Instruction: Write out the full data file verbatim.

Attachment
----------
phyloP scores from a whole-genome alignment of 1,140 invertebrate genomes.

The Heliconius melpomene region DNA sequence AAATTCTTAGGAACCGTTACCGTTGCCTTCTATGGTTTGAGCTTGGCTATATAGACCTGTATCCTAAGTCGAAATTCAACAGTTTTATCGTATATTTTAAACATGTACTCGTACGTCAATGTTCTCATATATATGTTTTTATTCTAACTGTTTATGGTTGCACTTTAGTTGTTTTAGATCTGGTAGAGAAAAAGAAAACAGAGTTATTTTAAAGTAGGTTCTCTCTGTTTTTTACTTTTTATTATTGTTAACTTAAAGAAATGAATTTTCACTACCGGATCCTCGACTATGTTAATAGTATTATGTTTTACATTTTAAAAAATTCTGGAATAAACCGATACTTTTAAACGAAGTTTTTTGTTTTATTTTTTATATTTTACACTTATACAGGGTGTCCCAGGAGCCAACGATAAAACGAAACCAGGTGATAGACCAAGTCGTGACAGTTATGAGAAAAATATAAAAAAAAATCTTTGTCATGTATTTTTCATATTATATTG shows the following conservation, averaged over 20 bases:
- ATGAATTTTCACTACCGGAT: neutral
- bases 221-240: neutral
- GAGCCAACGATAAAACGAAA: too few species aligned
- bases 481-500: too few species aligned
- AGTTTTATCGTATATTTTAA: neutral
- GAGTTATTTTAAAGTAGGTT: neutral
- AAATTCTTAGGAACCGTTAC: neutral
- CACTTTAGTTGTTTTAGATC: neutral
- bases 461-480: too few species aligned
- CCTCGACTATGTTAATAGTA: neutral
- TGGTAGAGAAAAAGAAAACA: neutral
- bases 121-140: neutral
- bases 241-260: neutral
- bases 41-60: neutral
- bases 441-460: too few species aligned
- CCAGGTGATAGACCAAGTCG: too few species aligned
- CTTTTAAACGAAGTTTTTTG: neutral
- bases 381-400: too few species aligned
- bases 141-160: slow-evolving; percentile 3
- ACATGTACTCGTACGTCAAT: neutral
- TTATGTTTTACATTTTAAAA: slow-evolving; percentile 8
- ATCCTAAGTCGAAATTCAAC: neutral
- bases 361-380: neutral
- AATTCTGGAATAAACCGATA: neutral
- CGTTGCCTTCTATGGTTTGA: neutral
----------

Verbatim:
phyloP scores from a whole-genome alignment of 1,140 invertebrate genomes.

The Heliconius melpomene region DNA sequence AAATTCTTAGGAACCGTTACCGTTGCCTTCTATGGTTTGAGCTTGGCTATATAGACCTGTATCCTAAGTCGAAATTCAACAGTTTTATCGTATATTTTAAACATGTACTCGTACGTCAATGTTCTCATATATATGTTTTTATTCTAACTGTTTATGGTTGCACTTTAGTTGTTTTAGATCTGGTAGAGAAAAAGAAAACAGAGTTATTTTAAAGTAGGTTCTCTCTGTTTTTTACTTTTTATTATTGTTAACTTAAAGAAATGAATTTTCACTACCGGATCCTCGACTATGTTAATAGTATTATGTTTTACATTTTAAAAAATTCTGGAATAAACCGATACTTTTAAACGAAGTTTTTTGTTTTATTTTTTATATTTTACACTTATACAGGGTGTCCCAGGAGCCAACGATAAAACGAAACCAGGTGATAGACCAAGTCGTGACAGTTATGAGAAAAATATAAAAAAAAATCTTTGTCATGTATTTTTCATATTATATTG shows the following conservation, averaged over 20 bases:
- ATGAATTTTCACTACCGGAT: neutral
- bases 221-240: neutral
- GAGCCAACGATAAAACGAAA: too few species aligned
- bases 481-500: too few species aligned
- AGTTTTATCGTATATTTTAA: neutral
- GAGTTATTTTAAAGTAGGTT: neutral
- AAATTCTTAGGAACCGTTAC: neutral
- CACTTTAGTTGTTTTAGATC: neutral
- bases 461-480: too few species aligned
- CCTCGACTATGTTAATAGTA: neutral
- TGGTAGAGAAAAAGAAAACA: neutral
- bases 121-140: neutral
- bases 241-260: neutral
- bases 41-60: neutral
- bases 441-460: too few species aligned
- CCAGGTGATAGACCAAGTCG: too few species aligned
- CTTTTAAACGAAGTTTTTTG: neutral
- bases 381-400: too few species aligned
- bases 141-160: slow-evolving; percentile 3
- ACATGTACTCGTACGTCAAT: neutral
- TTATGTTTTACATTTTAAAA: slow-evolving; percentile 8
- ATCCTAAGTCGAAATTCAAC: neutral
- bases 361-380: neutral
- AATTCTGGAATAAACCGATA: neutral
- CGTTGCCTTCTATGGTTTGA: neutral